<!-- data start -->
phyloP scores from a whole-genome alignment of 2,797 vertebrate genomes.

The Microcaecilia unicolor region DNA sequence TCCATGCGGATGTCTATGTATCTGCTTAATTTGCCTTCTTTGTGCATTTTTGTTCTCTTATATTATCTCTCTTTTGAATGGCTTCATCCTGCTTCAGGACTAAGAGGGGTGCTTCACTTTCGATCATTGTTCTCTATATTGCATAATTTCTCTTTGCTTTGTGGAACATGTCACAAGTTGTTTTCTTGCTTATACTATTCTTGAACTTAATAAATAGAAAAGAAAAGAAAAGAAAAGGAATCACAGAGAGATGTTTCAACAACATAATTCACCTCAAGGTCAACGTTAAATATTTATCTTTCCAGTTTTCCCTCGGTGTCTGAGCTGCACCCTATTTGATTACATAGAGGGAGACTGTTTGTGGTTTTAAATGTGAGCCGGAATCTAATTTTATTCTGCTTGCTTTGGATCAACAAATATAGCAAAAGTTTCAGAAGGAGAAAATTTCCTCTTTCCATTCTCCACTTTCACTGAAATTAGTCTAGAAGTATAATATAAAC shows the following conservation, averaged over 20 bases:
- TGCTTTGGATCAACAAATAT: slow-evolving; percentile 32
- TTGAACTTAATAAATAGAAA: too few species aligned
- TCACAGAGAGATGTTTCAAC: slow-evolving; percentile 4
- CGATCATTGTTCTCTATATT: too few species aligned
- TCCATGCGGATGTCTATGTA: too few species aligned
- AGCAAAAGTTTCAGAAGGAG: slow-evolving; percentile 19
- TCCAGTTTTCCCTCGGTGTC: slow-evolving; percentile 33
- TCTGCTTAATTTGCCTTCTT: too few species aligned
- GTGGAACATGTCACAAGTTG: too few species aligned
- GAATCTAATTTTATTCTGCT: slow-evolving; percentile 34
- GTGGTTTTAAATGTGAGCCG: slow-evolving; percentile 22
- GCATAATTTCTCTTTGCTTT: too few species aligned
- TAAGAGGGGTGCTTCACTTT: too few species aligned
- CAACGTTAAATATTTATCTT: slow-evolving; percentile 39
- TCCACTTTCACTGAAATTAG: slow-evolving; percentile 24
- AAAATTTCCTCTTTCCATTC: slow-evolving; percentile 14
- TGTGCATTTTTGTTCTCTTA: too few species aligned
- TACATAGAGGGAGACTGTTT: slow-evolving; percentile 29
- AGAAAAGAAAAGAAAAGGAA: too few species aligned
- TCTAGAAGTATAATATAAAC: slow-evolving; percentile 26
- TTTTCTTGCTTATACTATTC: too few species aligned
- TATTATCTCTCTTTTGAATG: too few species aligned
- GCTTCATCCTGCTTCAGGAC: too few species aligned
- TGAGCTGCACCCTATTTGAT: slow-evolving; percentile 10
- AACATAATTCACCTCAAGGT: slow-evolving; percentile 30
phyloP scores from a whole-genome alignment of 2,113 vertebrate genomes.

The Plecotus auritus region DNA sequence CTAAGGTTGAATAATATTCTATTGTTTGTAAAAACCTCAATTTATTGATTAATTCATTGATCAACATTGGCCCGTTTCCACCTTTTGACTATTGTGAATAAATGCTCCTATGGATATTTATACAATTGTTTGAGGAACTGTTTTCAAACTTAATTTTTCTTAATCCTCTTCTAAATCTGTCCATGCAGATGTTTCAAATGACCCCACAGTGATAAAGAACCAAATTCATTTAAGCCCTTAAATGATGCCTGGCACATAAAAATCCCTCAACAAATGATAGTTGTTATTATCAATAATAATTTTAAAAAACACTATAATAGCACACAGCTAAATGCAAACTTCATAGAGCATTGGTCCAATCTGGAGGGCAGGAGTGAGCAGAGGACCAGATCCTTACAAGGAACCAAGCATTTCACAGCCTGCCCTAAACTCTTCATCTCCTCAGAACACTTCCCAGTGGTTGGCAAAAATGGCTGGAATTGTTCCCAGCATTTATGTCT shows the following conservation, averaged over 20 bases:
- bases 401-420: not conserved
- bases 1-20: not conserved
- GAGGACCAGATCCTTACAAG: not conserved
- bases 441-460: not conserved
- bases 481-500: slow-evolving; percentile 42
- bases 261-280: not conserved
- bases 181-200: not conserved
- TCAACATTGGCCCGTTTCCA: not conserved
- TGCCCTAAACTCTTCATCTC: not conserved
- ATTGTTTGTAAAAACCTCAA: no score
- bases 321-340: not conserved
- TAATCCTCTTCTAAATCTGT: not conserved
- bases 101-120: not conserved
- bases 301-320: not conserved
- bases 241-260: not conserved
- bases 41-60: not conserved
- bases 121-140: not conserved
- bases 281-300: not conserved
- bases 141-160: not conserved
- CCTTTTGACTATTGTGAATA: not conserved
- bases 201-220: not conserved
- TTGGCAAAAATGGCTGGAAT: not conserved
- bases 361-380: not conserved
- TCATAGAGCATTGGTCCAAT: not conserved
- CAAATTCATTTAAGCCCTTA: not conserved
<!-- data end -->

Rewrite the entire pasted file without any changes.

phyloP scores from a whole-genome alignment of 2,797 vertebrate genomes.

The Microcaecilia unicolor region DNA sequence TCCATGCGGATGTCTATGTATCTGCTTAATTTGCCTTCTTTGTGCATTTTTGTTCTCTTATATTATCTCTCTTTTGAATGGCTTCATCCTGCTTCAGGACTAAGAGGGGTGCTTCACTTTCGATCATTGTTCTCTATATTGCATAATTTCTCTTTGCTTTGTGGAACATGTCACAAGTTGTTTTCTTGCTTATACTATTCTTGAACTTAATAAATAGAAAAGAAAAGAAAAGAAAAGGAATCACAGAGAGATGTTTCAACAACATAATTCACCTCAAGGTCAACGTTAAATATTTATCTTTCCAGTTTTCCCTCGGTGTCTGAGCTGCACCCTATTTGATTACATAGAGGGAGACTGTTTGTGGTTTTAAATGTGAGCCGGAATCTAATTTTATTCTGCTTGCTTTGGATCAACAAATATAGCAAAAGTTTCAGAAGGAGAAAATTTCCTCTTTCCATTCTCCACTTTCACTGAAATTAGTCTAGAAGTATAATATAAAC shows the following conservation, averaged over 20 bases:
- TGCTTTGGATCAACAAATAT: slow-evolving; percentile 32
- TTGAACTTAATAAATAGAAA: too few species aligned
- TCACAGAGAGATGTTTCAAC: slow-evolving; percentile 4
- CGATCATTGTTCTCTATATT: too few species aligned
- TCCATGCGGATGTCTATGTA: too few species aligned
- AGCAAAAGTTTCAGAAGGAG: slow-evolving; percentile 19
- TCCAGTTTTCCCTCGGTGTC: slow-evolving; percentile 33
- TCTGCTTAATTTGCCTTCTT: too few species aligned
- GTGGAACATGTCACAAGTTG: too few species aligned
- GAATCTAATTTTATTCTGCT: slow-evolving; percentile 34
- GTGGTTTTAAATGTGAGCCG: slow-evolving; percentile 22
- GCATAATTTCTCTTTGCTTT: too few species aligned
- TAAGAGGGGTGCTTCACTTT: too few species aligned
- CAACGTTAAATATTTATCTT: slow-evolving; percentile 39
- TCCACTTTCACTGAAATTAG: slow-evolving; percentile 24
- AAAATTTCCTCTTTCCATTC: slow-evolving; percentile 14
- TGTGCATTTTTGTTCTCTTA: too few species aligned
- TACATAGAGGGAGACTGTTT: slow-evolving; percentile 29
- AGAAAAGAAAAGAAAAGGAA: too few species aligned
- TCTAGAAGTATAATATAAAC: slow-evolving; percentile 26
- TTTTCTTGCTTATACTATTC: too few species aligned
- TATTATCTCTCTTTTGAATG: too few species aligned
- GCTTCATCCTGCTTCAGGAC: too few species aligned
- TGAGCTGCACCCTATTTGAT: slow-evolving; percentile 10
- AACATAATTCACCTCAAGGT: slow-evolving; percentile 30
phyloP scores from a whole-genome alignment of 2,113 vertebrate genomes.

The Plecotus auritus region DNA sequence CTAAGGTTGAATAATATTCTATTGTTTGTAAAAACCTCAATTTATTGATTAATTCATTGATCAACATTGGCCCGTTTCCACCTTTTGACTATTGTGAATAAATGCTCCTATGGATATTTATACAATTGTTTGAGGAACTGTTTTCAAACTTAATTTTTCTTAATCCTCTTCTAAATCTGTCCATGCAGATGTTTCAAATGACCCCACAGTGATAAAGAACCAAATTCATTTAAGCCCTTAAATGATGCCTGGCACATAAAAATCCCTCAACAAATGATAGTTGTTATTATCAATAATAATTTTAAAAAACACTATAATAGCACACAGCTAAATGCAAACTTCATAGAGCATTGGTCCAATCTGGAGGGCAGGAGTGAGCAGAGGACCAGATCCTTACAAGGAACCAAGCATTTCACAGCCTGCCCTAAACTCTTCATCTCCTCAGAACACTTCCCAGTGGTTGGCAAAAATGGCTGGAATTGTTCCCAGCATTTATGTCT shows the following conservation, averaged over 20 bases:
- bases 401-420: not conserved
- bases 1-20: not conserved
- GAGGACCAGATCCTTACAAG: not conserved
- bases 441-460: not conserved
- bases 481-500: slow-evolving; percentile 42
- bases 261-280: not conserved
- bases 181-200: not conserved
- TCAACATTGGCCCGTTTCCA: not conserved
- TGCCCTAAACTCTTCATCTC: not conserved
- ATTGTTTGTAAAAACCTCAA: no score
- bases 321-340: not conserved
- TAATCCTCTTCTAAATCTGT: not conserved
- bases 101-120: not conserved
- bases 301-320: not conserved
- bases 241-260: not conserved
- bases 41-60: not conserved
- bases 121-140: not conserved
- bases 281-300: not conserved
- bases 141-160: not conserved
- CCTTTTGACTATTGTGAATA: not conserved
- bases 201-220: not conserved
- TTGGCAAAAATGGCTGGAAT: not conserved
- bases 361-380: not conserved
- TCATAGAGCATTGGTCCAAT: not conserved
- CAAATTCATTTAAGCCCTTA: not conserved